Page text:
It’ll be a long time before I stop thinking “if I had just looked in the folder sooner.” We have spent so much time this week looking for that little blue book. Sifting through papers, page at a time; methodically searching places we know it can’t possibly be. And then searching again. And then a third time, because things always show up somewhere you’ve already looked.
I still don’t have that sick feeling that something is really wrong — not like I did the first time I went looking for my Ricks’ diploma after we left Hawaii. It was years before I could admit it, but the first time I went looking at and it wasn’t where it should be, in my heart I knew it was gone, and I could have thrown up I was so sick. I don’t feel that this time, so I keep holding on to the hope that we will find it.
Paul has accepted that it is gone. He has reviewed every possible scenario of what happened to it since he last had to get it out. He’s ready to expidite a new passport but to get it before we leave for Vancouver means he needs to apply today. He’s just waiting for me to acquiesce. I’m afraid this is one thing he’s going to have to do alone.
When we first discovered the passport was missing I was in the folder of important documents looking for something else, and ritualistically checked our passports. I didn’t get that sick feeling. All I felt was very deep annoyance. And my first thought was that I was not going to let this ruin my biannual trip to Canada. I’d go without him if I had to. I’d be sad that my father would be out all that money for Paul’s ticket, but what does make me sick is the thought of forking over the $200 it will take to get a new passport in a month.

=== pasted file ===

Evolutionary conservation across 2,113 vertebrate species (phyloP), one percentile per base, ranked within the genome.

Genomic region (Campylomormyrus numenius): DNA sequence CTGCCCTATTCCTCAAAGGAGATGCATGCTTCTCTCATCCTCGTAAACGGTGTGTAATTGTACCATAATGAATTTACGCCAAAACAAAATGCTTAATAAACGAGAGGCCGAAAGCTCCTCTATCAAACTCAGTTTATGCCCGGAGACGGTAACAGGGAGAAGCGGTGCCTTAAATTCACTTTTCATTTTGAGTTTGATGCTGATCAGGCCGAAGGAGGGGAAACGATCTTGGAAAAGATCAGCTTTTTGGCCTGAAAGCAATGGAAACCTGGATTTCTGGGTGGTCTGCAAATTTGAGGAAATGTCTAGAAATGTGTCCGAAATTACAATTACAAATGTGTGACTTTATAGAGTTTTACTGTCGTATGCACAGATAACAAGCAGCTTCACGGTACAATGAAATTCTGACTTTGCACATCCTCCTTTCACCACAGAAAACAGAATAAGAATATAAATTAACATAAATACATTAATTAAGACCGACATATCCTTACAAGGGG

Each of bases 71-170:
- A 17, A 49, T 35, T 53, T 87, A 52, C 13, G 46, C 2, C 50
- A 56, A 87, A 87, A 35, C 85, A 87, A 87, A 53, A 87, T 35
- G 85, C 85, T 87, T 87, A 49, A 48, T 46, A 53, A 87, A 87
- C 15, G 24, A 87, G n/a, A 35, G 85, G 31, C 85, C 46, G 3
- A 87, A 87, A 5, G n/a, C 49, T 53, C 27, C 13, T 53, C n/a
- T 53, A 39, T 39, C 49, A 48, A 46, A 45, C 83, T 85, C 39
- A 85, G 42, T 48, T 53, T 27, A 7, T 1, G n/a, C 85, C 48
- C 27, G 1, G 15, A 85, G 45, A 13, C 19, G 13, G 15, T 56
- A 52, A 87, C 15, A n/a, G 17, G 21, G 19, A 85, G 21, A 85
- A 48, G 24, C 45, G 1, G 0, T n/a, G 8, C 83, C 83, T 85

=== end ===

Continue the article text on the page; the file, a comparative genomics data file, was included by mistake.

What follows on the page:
As I was looking again last night, looking in the places I knew it couldn’t be, but looking and re-checking, stubbornly willing it there, I finally realized why I’m clinging so fiercely to the idea that it’s here, somewhere, and it’s up to us to look hard enough. I have to hold faith that it’ll show up, and we will be fine, because doing so also buoys my faith in this endless job search. If I give up on the forced optimism that this will work out, how many other things will crumble? Everything is so delicately tied together in the mantra that things will work out.
Today I just don’t know.